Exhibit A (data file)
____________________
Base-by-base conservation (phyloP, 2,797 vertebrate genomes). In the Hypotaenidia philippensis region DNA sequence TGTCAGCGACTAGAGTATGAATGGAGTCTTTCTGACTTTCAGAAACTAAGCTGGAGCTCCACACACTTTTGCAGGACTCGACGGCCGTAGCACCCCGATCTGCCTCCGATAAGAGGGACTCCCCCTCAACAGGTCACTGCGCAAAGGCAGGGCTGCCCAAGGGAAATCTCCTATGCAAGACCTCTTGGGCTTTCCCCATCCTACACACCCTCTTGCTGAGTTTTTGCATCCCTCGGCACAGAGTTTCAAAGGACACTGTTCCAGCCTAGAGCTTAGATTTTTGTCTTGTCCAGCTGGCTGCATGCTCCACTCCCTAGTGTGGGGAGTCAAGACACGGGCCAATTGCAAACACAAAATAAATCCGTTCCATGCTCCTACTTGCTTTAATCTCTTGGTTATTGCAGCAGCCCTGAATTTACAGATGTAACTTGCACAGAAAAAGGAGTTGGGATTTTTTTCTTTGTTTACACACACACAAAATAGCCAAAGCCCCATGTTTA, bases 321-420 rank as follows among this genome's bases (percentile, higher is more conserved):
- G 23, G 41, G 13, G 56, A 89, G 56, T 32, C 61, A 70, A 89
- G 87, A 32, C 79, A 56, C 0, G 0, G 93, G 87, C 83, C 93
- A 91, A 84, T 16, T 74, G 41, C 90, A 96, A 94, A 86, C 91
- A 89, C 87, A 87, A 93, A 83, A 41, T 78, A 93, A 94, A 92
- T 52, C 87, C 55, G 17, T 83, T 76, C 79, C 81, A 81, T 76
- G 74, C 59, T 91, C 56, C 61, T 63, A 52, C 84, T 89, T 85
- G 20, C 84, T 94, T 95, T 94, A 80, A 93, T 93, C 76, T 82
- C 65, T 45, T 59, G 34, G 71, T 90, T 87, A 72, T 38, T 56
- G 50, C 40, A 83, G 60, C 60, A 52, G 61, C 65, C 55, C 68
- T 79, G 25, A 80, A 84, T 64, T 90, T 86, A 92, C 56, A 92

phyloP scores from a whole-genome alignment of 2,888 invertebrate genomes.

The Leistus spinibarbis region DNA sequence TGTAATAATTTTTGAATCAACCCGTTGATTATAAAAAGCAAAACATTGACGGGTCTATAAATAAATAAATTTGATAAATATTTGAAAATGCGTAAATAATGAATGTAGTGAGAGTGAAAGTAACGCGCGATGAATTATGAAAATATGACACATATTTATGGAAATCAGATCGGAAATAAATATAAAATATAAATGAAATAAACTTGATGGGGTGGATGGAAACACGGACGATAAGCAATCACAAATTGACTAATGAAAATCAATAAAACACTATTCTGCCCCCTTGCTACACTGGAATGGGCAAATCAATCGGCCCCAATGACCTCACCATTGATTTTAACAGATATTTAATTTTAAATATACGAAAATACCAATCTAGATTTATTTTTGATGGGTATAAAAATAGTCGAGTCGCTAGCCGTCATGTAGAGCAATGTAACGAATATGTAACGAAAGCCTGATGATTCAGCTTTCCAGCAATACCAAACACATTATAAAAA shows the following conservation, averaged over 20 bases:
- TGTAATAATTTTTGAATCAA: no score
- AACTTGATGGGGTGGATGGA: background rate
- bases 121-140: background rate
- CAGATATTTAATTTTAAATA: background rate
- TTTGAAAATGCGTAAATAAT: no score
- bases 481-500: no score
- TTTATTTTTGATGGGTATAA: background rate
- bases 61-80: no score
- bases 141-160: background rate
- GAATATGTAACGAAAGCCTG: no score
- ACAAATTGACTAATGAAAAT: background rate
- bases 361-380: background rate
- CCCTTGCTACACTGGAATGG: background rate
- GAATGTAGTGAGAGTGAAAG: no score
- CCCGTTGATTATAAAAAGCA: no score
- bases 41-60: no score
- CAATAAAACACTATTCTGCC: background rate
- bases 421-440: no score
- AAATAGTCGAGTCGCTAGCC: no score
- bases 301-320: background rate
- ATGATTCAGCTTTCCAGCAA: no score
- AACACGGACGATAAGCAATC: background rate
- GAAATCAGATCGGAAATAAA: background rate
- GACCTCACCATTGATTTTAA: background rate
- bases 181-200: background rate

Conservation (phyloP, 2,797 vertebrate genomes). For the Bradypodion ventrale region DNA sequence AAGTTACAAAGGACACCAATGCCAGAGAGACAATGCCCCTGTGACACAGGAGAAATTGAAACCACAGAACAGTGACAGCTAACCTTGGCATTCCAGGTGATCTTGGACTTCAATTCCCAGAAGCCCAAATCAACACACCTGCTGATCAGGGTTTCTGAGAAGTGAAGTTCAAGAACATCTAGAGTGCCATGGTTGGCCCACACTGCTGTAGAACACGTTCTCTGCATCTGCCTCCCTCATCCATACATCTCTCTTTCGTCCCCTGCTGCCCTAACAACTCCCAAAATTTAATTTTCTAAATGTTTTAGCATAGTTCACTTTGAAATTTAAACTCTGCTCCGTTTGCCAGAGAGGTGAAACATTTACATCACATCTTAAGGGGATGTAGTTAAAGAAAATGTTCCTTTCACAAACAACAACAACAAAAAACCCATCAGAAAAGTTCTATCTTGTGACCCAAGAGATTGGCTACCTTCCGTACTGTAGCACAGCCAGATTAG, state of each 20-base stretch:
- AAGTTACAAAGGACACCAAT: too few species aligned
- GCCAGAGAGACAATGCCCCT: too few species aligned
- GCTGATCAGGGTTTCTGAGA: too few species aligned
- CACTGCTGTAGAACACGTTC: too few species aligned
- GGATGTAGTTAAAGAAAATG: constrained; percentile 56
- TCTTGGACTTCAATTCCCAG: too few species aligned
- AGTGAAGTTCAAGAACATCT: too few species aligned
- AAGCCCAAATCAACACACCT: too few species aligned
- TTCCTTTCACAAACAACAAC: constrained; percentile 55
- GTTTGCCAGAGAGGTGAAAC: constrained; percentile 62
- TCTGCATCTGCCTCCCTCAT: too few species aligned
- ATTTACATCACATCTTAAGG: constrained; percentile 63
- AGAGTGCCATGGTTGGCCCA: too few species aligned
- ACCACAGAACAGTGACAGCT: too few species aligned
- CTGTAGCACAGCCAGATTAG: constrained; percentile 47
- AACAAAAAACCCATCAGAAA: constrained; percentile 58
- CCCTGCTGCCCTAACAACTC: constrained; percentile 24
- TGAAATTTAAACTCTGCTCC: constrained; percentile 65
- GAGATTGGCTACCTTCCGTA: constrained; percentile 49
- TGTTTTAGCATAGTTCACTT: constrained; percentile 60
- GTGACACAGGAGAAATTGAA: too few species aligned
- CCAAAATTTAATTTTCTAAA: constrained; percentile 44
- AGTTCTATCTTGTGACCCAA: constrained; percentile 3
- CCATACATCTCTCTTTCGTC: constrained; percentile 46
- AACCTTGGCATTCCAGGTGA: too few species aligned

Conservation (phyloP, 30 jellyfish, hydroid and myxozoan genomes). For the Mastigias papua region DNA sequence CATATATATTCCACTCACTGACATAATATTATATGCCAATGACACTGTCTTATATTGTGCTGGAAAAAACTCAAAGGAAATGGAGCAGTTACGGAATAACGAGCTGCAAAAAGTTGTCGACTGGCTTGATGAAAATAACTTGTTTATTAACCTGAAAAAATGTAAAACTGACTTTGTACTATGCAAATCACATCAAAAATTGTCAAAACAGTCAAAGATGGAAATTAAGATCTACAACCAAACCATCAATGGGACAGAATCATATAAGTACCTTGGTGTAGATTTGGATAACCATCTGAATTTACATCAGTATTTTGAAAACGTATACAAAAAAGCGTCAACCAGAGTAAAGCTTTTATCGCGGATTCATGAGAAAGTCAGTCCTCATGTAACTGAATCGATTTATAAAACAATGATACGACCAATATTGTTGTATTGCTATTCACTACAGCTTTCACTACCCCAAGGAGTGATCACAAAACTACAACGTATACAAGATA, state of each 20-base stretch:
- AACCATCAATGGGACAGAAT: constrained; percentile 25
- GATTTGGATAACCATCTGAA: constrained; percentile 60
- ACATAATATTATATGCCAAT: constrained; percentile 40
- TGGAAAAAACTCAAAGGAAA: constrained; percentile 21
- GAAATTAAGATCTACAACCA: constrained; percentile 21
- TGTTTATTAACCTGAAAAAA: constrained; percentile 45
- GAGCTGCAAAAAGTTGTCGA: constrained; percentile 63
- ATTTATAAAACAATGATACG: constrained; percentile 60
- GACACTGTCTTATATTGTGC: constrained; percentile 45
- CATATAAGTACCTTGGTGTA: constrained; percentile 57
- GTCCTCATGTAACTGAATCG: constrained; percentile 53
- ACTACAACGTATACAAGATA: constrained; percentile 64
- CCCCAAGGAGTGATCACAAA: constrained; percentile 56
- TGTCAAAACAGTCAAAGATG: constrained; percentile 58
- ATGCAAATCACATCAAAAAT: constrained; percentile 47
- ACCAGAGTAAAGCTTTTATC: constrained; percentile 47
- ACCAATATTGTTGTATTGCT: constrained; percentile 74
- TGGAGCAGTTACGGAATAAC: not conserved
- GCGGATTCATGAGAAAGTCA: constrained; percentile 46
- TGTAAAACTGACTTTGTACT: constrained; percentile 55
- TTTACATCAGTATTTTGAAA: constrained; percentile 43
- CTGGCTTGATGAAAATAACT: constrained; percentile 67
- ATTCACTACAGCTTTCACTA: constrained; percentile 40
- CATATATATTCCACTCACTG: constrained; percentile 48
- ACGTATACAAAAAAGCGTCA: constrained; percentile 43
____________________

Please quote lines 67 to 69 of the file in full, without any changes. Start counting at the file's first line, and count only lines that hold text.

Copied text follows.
- GATTTGGATAACCATCTGAA: constrained; percentile 60
- ACATAATATTATATGCCAAT: constrained; percentile 40
- TGGAAAAAACTCAAAGGAAA: constrained; percentile 21